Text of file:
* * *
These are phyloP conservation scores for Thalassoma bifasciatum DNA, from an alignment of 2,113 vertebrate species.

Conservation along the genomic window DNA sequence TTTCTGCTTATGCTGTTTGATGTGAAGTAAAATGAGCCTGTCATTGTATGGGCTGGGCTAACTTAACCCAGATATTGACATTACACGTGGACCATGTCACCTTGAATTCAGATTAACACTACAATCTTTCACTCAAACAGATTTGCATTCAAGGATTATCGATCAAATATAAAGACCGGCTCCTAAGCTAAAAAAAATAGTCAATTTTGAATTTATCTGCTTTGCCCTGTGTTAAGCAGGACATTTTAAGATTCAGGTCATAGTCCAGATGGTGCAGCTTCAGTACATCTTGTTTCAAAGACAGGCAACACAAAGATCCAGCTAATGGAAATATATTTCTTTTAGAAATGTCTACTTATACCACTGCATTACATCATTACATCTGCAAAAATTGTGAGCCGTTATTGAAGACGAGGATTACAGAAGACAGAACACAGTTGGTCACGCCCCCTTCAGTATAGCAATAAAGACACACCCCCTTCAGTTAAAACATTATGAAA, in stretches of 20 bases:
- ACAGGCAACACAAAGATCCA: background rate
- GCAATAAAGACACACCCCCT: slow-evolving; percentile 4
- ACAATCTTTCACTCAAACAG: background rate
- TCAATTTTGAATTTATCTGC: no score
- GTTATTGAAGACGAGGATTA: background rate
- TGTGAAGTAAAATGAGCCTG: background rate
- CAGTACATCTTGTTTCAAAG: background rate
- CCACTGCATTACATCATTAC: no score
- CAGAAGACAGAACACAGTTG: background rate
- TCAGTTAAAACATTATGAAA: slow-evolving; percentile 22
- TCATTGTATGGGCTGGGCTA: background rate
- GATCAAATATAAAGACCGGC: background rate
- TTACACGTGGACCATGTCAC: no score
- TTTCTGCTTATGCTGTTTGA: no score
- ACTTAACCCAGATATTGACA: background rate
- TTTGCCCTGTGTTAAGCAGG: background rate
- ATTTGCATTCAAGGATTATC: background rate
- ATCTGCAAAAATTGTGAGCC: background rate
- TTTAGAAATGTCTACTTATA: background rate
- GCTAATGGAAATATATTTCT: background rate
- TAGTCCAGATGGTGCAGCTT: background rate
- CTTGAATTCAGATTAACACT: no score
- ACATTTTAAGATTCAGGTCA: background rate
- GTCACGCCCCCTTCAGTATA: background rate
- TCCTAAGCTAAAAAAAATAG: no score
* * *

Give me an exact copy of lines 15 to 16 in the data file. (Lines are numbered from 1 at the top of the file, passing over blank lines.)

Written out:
- TTACACGTGGACCATGTCAC: no score
- TTTCTGCTTATGCTGTTTGA: no score